Driving Under the Influence of Drugs (DUID) in Minnesota operates under the same DWI laws for alcohol related DWIs in Minnesota. DWI charges can arise from being under the influence of a controlled substance, under the influence of an intoxicating substance, a combination of those two or with alcohol, and if any amount of a Schedule I or II controlled substance other than marijuana. The differences lie in the investigation of those cases, enforcement, and driver’s license revocations.
Investigation & Enforcement of DUID
The reasons for why a person may get pulled over for driving under the influence of drugs are going to be similar to alcohol DWIs. Weaving, speeding, failing to signal a turn, having a headlight all are reasons for people to get stopped by law enforcement regardless of what is in their system. Once that driver gets pulled over, however, is where the differences start to take place.
Most, if not all, drugs besides marijuana have no distinct smell. Therefore, an officer approaching a vehicle will be unlikely to say they smell the odor of narcotics unless it is for marijuana. A favorite reason in alcohol DWIs is the officer stating they smell an odor of an alcoholic beverage on the driver’s breath. In drug cases, the officer is going to start to rely on bloodshot, watery eyes, a person’s speech, reaction time, fumbling with wallet, mannerisms, and the like. The officer will likely even ask the question “are you on any drugs or medications?” Answering that in the affirmative, will almost assuredly instigate field sobriety tests. Even answering that question “no” will still likely lead to testing.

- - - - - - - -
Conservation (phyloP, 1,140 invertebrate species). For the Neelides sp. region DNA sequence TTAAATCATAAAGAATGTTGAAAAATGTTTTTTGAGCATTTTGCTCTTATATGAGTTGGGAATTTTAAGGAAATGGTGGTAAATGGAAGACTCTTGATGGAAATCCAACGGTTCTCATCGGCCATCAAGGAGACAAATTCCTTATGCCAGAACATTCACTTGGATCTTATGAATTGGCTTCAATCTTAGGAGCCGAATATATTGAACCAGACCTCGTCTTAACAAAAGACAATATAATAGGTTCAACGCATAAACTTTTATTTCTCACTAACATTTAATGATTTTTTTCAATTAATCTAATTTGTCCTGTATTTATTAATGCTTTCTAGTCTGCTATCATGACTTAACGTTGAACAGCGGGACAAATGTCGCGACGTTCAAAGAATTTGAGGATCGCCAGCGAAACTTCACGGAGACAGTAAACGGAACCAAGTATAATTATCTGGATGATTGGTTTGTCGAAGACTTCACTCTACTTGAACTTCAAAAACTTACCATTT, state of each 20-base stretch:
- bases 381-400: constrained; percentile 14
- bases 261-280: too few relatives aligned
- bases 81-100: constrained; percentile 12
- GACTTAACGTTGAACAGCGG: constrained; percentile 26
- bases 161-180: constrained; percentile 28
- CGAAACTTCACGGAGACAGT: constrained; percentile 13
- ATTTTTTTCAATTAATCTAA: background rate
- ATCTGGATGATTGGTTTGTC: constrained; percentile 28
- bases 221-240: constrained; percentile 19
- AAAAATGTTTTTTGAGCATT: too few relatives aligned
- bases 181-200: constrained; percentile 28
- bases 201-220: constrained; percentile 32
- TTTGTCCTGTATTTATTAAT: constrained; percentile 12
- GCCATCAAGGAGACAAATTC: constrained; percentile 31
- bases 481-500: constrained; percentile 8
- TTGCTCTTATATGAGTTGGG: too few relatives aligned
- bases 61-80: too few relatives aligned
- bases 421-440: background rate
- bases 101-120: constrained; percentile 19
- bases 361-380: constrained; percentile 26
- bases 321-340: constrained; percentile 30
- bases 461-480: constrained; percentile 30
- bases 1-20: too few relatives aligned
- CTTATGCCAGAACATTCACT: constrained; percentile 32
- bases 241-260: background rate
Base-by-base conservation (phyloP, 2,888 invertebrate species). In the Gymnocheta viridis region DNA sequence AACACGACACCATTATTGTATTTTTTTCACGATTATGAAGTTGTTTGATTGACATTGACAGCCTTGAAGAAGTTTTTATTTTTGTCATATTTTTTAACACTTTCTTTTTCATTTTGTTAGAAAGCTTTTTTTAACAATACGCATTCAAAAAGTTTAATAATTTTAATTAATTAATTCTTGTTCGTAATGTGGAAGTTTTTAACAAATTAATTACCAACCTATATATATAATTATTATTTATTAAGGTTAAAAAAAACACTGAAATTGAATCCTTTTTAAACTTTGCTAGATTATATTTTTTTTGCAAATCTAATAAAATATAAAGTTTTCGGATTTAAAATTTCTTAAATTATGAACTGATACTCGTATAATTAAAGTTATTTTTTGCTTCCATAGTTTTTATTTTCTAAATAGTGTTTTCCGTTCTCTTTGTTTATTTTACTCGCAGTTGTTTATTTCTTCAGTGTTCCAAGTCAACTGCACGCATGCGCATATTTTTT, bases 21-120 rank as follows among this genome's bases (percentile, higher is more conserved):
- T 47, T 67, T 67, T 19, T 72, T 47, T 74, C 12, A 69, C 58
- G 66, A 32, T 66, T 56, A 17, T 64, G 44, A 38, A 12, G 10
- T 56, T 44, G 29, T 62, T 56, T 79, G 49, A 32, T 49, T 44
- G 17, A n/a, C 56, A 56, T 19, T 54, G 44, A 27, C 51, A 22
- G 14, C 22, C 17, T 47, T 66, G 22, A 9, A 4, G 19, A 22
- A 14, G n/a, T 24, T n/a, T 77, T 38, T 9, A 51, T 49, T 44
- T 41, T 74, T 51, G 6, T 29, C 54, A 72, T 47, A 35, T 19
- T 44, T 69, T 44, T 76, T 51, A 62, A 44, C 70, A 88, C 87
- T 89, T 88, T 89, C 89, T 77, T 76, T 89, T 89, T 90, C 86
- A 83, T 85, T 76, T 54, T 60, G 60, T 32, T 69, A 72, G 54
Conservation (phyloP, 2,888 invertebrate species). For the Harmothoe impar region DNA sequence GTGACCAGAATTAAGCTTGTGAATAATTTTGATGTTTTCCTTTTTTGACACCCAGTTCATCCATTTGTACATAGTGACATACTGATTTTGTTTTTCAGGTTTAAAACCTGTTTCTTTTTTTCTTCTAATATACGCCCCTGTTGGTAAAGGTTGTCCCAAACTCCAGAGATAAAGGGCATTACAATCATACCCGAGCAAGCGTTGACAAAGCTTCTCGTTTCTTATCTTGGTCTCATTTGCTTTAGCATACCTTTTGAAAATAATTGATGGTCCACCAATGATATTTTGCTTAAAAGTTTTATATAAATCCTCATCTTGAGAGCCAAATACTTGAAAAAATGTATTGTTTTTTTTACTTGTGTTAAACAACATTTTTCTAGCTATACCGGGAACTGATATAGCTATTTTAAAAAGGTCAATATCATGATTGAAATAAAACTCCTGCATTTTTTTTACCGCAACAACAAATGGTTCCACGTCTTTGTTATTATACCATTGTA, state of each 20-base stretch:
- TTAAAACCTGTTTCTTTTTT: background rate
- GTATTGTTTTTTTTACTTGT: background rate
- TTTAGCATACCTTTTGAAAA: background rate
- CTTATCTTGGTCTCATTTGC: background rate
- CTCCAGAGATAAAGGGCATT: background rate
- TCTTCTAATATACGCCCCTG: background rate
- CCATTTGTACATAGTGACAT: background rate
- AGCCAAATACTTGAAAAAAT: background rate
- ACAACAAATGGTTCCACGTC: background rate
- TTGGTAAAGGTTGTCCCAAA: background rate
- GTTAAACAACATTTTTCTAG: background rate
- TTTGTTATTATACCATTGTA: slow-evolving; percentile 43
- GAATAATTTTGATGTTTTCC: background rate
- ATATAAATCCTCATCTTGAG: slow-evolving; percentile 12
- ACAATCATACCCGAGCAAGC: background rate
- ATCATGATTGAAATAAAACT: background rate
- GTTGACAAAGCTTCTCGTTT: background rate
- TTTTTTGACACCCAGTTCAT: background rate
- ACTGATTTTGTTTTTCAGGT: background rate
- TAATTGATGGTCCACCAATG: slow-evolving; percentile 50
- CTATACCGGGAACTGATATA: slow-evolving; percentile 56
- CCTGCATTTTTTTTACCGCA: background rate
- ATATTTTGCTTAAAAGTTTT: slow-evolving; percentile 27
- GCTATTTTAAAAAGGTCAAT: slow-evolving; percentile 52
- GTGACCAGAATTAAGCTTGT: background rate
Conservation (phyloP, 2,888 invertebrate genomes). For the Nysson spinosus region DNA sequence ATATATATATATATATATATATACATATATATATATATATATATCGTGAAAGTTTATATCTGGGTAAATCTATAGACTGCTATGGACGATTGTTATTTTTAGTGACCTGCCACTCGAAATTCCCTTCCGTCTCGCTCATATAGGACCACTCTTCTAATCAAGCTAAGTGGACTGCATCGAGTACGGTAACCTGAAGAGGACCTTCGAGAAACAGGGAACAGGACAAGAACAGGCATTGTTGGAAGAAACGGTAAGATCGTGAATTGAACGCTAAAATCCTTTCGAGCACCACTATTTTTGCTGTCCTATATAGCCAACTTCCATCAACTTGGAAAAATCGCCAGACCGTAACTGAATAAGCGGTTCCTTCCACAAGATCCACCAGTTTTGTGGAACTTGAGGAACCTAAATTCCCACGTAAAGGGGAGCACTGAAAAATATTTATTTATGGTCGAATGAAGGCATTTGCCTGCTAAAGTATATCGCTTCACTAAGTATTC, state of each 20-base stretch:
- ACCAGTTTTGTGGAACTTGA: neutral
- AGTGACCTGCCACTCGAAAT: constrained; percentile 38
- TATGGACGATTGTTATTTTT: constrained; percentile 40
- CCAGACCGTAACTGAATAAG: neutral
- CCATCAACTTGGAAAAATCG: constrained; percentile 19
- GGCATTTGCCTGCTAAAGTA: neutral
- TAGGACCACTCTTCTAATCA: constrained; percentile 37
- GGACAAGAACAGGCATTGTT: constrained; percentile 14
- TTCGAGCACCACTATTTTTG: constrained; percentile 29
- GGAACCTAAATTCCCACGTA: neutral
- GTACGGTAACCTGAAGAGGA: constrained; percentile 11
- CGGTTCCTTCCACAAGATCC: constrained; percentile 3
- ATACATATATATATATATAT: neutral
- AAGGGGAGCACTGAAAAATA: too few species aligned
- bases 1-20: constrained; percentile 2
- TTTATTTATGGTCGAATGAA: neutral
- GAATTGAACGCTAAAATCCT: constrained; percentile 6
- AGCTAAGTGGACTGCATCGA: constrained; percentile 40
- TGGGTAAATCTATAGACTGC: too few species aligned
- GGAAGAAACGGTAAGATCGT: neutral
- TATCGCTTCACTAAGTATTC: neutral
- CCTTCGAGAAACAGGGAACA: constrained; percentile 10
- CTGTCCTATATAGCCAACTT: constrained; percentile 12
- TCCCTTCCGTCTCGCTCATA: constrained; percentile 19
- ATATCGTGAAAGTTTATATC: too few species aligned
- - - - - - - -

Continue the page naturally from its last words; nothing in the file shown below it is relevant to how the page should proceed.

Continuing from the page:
The first test officers often administer is the Horizontal Gaze Nystagmus (HGN) test. In this test, the officer is looking to see if the driver’s eyes lack smooth pursuit, show nystagmus prior to forty-five degrees and at maximum deviation. Officers will also often perform a Vertical Nystagmus test in drug DWI cases. During these eye tests, the officer will also often look for pupil dilation, constricting, and fluttering.
Some other common tests officers perform when investigating for DUID include: modified Romberg test, finger-to-nose test, and finger counting test. The officer may also take a driver’s vital signs, including blood pressure, temperature, and pulse. They may also examine a person’s muscle tone, check for injection sites, and do a dark room examination of a person’s pupils to check their eyes for reaction to light. Sometimes, officers are drug recognition expert (DRE) certified and adhere to the National Highway Traffic Safety Administration (NHTSA) training and protocol.
If an officer believes they have probable cause to arrest someone for driving while under the influence of drugs, then they will proceed to obtain a warrant for a blood or urine test. Refusing to submit to a blood or urine test pursuant to a warrant is a DWI refusal offense.
Driver’s License Revocation
In Minnesota, if a driver’s blood or urine test reveals a schedule I or II controlled substance, then the commissioner of public safety will issue a driver’s license revocation. In other DUID cases, a person’s driver’s license will end up subject to revocation if they are convicted of DWI in their criminal case.